Aristide quits African exile for Jamaica
Exiled Haitian leader Jean-Bertrand Aristide left Central African Republic on Monday for a controversial visit to Jamaica.
Aristide, who arrived in Africa two weeks ago after being chased from his Caribbean nation by an armed rebellion, flew out despite strong U.S. and Haitian objections.
"Yes, the plane left at 2:15 local time," said a security official at the airport of the Central African Republic's capital, Bangui.
The departure of Aristide, who says he is still Haiti's elected president and was forced out of office by U.S. troops -- a charge hotly denied by Washington -- left after a delegation mainly of U.S. and Jamaican lawmakers flew in on Sunday to whisk him back to the Caribbean.
The delegation included Randall Robinson, the former head of black U.S. lobbying group TransAfrica, whose wife told Reuters Aristide was due to make refueling stops, including one in Senegal, before reaching Jamaica.
Hazel Ross Robinson said she spoke to her husband by telephone shortly before the plane took off. Asked if Aristide was aboard, she said: "Yes, that's my understanding."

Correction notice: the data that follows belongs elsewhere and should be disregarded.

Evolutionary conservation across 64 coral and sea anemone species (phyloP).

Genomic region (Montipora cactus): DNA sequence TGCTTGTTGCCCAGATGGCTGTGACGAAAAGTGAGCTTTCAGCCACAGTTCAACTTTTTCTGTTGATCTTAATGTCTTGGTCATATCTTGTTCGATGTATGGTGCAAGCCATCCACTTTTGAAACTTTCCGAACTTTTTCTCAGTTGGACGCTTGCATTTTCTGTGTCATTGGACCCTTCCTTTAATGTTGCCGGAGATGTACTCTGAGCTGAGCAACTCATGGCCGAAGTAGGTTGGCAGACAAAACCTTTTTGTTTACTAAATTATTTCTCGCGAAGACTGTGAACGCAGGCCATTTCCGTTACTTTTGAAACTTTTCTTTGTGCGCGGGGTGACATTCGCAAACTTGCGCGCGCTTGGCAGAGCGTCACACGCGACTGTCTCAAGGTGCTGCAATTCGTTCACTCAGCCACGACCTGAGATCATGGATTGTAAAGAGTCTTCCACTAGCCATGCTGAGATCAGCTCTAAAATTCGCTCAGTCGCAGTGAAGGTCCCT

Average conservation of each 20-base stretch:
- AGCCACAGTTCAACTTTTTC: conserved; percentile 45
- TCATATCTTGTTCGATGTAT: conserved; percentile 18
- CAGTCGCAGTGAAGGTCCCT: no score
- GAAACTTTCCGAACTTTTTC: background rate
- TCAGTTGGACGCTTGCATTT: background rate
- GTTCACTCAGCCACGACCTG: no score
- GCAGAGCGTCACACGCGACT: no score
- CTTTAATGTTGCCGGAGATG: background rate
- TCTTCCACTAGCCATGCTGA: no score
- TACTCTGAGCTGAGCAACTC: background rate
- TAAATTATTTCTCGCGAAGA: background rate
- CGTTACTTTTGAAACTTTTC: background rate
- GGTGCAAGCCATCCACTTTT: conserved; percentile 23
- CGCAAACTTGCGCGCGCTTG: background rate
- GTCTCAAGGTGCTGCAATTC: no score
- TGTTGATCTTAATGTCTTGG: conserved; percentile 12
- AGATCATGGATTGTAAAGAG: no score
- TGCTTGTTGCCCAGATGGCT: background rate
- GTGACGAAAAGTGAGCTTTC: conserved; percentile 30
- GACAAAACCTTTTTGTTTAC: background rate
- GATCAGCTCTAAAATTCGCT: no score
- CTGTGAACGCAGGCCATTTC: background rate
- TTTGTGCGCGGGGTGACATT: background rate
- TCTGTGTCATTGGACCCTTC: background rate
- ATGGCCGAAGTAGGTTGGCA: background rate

Jamaica's prime minister has said Aristide would spend up to 10 weeks in Haiti's close Caribbean neighbor.
While Aristide has not been granted asylum in Jamaica, the planned visit has been slammed by Haiti for stoking tensions there as U.S. and French troops battle to restore order.
Haiti's interim Prime Minister Gerard Latortue said allowing Aristide to visit Jamaica, just 115 miles from Haitian shores, would be an "unfriendly act."
Washington supported the view Aristide should stay away.
"We think it's a bad idea. We believe that President Aristide, in a sense, forfeited his ability to lead his people, because he did not govern democratically," White House national security adviser Condoleezza Rice told NBC's "Meet the Press."
Defense Secretary Donald Rumsfeld, on CNN's "Late Edition," added: "And the hope is that he will not come back into the hemisphere and complicate (the) situation."
Jamaican lawmaker Sharon Hay Webster told reporters the delegation's goal was to arrange for the ousted leader to see his two young U.S.-based children in Jamaica.
Aristide, who has been living with his wife in the Central African Republic, flew out of Bangui before Monday's planned celebrations in the country to mark President Francois Bozize's coming to power in a coup d'etat on March 15 last year.
Washington says Aristide, a former parish priest regarded as a messiah by many of the poor he championed but accused of despotism and corruption by his enemies, resigned and left his country voluntarily.
The U.S. and Jamaican delegation included U.S. congresswoman Maxine Waters. Robinson has said Aristide was kidnapped by U.S. forces.